To decide on something, even as trivial as the dress you will wear to the office today, has implications. You choose a sloppy dress for a formal meeting and you end up losing your image. You dress up too much and you stick out sorely in the crowd.
Now think of decisions as your investments that give you returns. Some may turn out profitable, some may just go kaput. Some you may come to regret. But one cannot just leave it at that when you’re in a position where the decisions you make impact not just you but your company and the people working for it. That is why people in senior positions, the executive or the C-Suite, get paid more. Their work may seemingly appear less, but the impact is long lasting.
Whoever decided that they must increase the sugar content in Coke to compete with Pepsi would have had to give a lot of answers, not just to the customers who sorely disliked it, but also to the board and the stakeholders, for a long, long time. It was a mistake that cost Coke severely and a temporary dent in brand equity and market share.
Just how do we take the correct decisions is something one must reflect upon. There are a few factors that are integral to a decision-
- The information at hand (knowing what you know and what you ought to know)
- Risks associated with action
- The urgency to decide
- The visible and invisible impact (outcomes)
- The experience of a person taking that decision and its precedents if any
- Mental status of the person making the decision and personal biases
- External factors that exert pressure on the decision ( those you have no control over)
Strategic decision making is one thing and making day-to-day decisions is another, although both can have long-lasting impact. We have to make decisions almost every minute. Everything is not as easy as deciding if you want to have the pink candy or the blue. Putting up a menu for the family may be the least challenging one compared to deciding a menu for the guests- whose tastes you may not know in advance. Choosing a career, a job, a life partner, the first home and its locality, prioritizing work, choosing schools for your kids, the wardrobe, the investments we make and the time for taking the vacations, we make decisions on a compulsive level. At times, we may have the luxury of time before we decide and at others, we may have to hasten the process through sheer mental strength. In both cases, the above 8 factors will play a role and cannot be ruled out.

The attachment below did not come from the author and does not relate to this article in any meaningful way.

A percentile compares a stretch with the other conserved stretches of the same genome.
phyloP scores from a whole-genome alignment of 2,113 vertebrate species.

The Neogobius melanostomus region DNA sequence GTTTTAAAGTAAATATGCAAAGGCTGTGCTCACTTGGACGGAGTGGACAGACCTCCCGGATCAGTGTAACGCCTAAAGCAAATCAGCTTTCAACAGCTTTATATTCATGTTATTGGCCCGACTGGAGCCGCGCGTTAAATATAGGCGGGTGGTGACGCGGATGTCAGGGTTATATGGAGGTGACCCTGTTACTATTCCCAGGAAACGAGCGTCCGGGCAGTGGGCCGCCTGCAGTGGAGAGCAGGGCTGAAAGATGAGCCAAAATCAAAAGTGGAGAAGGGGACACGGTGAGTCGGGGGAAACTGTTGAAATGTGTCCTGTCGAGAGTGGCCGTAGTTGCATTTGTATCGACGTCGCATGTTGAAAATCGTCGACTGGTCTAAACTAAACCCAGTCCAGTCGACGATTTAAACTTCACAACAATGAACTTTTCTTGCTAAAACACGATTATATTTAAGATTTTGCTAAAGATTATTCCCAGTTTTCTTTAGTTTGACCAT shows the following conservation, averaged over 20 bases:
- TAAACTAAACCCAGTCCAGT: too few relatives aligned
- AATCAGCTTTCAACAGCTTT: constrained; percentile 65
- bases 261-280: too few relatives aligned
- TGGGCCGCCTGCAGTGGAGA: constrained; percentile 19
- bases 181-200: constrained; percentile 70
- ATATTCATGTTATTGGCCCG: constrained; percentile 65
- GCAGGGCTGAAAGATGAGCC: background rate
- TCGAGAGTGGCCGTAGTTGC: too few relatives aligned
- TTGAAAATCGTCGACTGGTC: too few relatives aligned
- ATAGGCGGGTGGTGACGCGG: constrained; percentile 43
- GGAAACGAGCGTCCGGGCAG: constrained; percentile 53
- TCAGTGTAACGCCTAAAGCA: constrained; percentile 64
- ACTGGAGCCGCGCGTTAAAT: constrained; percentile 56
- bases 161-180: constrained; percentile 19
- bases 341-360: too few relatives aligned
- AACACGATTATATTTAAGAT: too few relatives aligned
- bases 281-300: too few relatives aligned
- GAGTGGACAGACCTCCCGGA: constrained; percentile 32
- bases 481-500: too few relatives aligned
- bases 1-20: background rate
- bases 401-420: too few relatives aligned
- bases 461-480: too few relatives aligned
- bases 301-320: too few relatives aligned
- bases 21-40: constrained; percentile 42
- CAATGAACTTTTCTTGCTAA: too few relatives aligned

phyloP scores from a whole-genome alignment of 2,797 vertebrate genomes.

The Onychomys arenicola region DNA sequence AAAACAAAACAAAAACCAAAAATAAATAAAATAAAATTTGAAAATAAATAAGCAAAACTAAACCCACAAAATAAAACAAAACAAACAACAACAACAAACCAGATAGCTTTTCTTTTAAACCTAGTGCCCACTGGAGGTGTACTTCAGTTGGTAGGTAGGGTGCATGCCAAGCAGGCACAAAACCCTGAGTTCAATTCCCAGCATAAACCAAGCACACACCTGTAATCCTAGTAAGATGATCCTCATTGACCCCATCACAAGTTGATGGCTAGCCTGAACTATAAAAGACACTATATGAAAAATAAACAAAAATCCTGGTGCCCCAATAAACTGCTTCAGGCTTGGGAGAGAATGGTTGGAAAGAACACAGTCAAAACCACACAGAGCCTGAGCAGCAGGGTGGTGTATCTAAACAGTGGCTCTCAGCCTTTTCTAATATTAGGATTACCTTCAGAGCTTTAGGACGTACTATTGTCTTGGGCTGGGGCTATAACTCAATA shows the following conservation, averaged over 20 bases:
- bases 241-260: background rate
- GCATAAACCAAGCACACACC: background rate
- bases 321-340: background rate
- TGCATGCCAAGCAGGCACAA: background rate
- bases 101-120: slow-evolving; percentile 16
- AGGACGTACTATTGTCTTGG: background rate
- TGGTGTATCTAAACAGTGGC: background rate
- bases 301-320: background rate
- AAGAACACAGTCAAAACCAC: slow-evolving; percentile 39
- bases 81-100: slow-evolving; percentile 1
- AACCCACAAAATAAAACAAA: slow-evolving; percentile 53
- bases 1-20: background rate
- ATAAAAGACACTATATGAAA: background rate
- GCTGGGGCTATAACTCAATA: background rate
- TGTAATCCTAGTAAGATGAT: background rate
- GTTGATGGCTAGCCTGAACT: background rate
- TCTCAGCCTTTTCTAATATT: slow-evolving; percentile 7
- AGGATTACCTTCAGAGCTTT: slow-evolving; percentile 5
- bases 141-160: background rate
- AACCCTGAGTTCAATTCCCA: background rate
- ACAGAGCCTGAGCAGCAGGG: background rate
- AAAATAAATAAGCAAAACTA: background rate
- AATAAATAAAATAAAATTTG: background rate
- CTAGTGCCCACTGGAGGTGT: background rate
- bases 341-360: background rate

Why do we make decisions?
Decisions keep life from being in a state of inertia. They lead you from one status to the other based on your actions (or reactions). The theoretical decision-making models taught at B-Schools may be feasible for large, corporate decisions, but not all the time. Every decision comes with its shadow, that of going wrong. Even the most thought-about decision has the potential to go wrong because the environment in which it plays out is always volatile.
Risks associated with decisions
Since decisions are always fraught with risks, one must be better equipped to understand and be prepared to face them. Some of the risks associated with decisions include, but are not limited to:
- Loss of Money
- Loss of Opportunity
- Loss of Brand Image
- Loss of Crucial Time
- Waste Time, Energy, and Efforts
This is where Risk Mitigation comes into play. A decision can never be risk-free, at the most we can do is to mitigate the risks as much as possible. The first step is to acknowledge that there are risks involved and to set in place plug-ins to minimize the impact. Once you have these in place, even in the worst cases, the adverse impact can be absorbed.
Tools for decision making
Modern-day management speaks of using tool-kits for several functions that involve the company and the stakeholders. Decision being one crucial among them, it has several models depending upon the criticality of its nature.
- Risk analysis: This is the first step before decision making. Use and get as much information as you can before deciding. Today is the era of data-driven decisions when data is king.
- Decision tree: It puts up the steps needed to be taken before we arrive at a decision, shows us how to add or delete a step or two, who works at which level and how and how one level leads to the other without skipping the crucial aspects. It also takes into accounts probabilities- events or things that could go wrong on the way and the means of avoiding or dealing with them
- Identifying Alternatives: Every decision does have alternatives. Even deciding in favor of or against something is an alternative. Tap all possible alternatives to solutions before you decide the one you would go with. Weighing the alternatives against the best case scenarios helps in mitigating the risk of a decision going wrong.
- Sticking to decision: Once you decide, you need to own that decision. You cannot blame someone else for a decision that you were part of. Whatever happens, after you’ve decided is your responsibility and so is that of correcting it if things don’t turn the way you anticipated.
In a VUCA world, decision-making is no more a simple task like drawing lots. A lot is at stake when a decision is made, especially when you need to decide quickly to stay ahead of the competition, when you’re under pressure to take a decision or when decisions become existential. In spite of all the data available, one must, at times, rely on gut instincts before making a decision. This may work if you have good experience of acting on instincts and in the absence of real data, but it could potentially backfire. Avoiding impulsive decisions or deciding under pressure works best to mitigate damage caused by a decision gone wrong.
Did you notice any corrections to be made on this page? Submit your feedback here. We will take the necessary action.